SOLAS 2015-2025 Science Plan and Organisation
SOLAS is the only organisation in place to facilitate integrated ocean-atmosphere research, across disciplinary and national boundaries.
The human biogeochemical footprint on the planet is now so large that future quality and sustainability of environmental resources will be determined by societal choices and natural variability. There is an enormous benefit to society in understanding the environmental consequences of societal trends and policies. For the SOLAS realm, providing the critical knowledge for competent decision-making will require improved process-level understanding of biogeochemistry, and an enhanced observational capacity, particularly for remote regions of the atmosphere and oceans.
The SOLAS science plan focuses on five core themes (see below) that have been developed by the SOLAS community.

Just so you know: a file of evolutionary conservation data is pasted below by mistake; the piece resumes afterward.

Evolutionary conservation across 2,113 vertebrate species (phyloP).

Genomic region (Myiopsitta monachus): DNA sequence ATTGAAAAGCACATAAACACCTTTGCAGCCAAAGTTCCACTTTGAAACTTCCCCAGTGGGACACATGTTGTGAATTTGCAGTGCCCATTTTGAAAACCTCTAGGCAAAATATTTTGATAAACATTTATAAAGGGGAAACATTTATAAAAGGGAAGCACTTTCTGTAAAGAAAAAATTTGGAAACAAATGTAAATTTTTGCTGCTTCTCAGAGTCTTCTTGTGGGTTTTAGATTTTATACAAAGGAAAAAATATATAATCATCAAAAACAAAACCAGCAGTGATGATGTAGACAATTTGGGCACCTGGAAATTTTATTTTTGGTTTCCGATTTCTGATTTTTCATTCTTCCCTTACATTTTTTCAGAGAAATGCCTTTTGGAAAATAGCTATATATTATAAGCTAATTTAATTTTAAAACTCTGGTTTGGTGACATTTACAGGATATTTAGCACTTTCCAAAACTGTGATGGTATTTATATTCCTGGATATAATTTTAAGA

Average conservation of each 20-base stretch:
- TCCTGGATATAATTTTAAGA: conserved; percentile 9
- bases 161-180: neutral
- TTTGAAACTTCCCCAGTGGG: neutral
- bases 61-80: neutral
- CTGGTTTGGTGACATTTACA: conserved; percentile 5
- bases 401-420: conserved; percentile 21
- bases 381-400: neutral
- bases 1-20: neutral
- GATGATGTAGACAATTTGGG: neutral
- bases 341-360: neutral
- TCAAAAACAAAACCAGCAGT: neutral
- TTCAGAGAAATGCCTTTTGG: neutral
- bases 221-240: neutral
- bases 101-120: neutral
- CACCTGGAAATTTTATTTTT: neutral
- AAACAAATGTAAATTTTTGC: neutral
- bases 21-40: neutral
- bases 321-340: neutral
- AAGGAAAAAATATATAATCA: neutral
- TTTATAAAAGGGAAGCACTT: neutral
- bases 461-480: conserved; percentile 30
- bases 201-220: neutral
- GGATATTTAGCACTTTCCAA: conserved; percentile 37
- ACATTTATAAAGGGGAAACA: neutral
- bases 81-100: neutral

The SOLAS science mission is organised around five core themes:
Core Theme 1: Greenhouse gases and the oceans
Core Theme 2: Air-sea interface and fluxes of mass and energy
Core Theme 3: Atmospheric deposition and ocean biogeochemistry
Core Theme 4: Interconnections between aerosols, clouds, and marine ecosystems
Core Theme 5: Ocean biogeochemical control on atmospheric chemistry
In addition, the study of the five core themes will be integrated in efforts to understand key environments, such as upwelling systems, polar oceans, and the Indian Ocean, as well as to evaluate the environmental efficacy and impacts of climate intervention proposals, policy decisions, and societal developments. Innovative structures will be developed to pursue additional SOLAS priorities in capacity building and inter-organisational cooperation.
Finally, with the release of the new science plan, we would like to take the opportunity to acknowledge the active and significant contribution of Roland von Glasow to Atmospheric Science, to SOLAS, and to this science plan. Roland set the solid basis on which the next decade of SOLAS will built upon. Words cannot do justice to the loss that he is to both our scientific communities and those of us who also knew him as a friend. In his memory.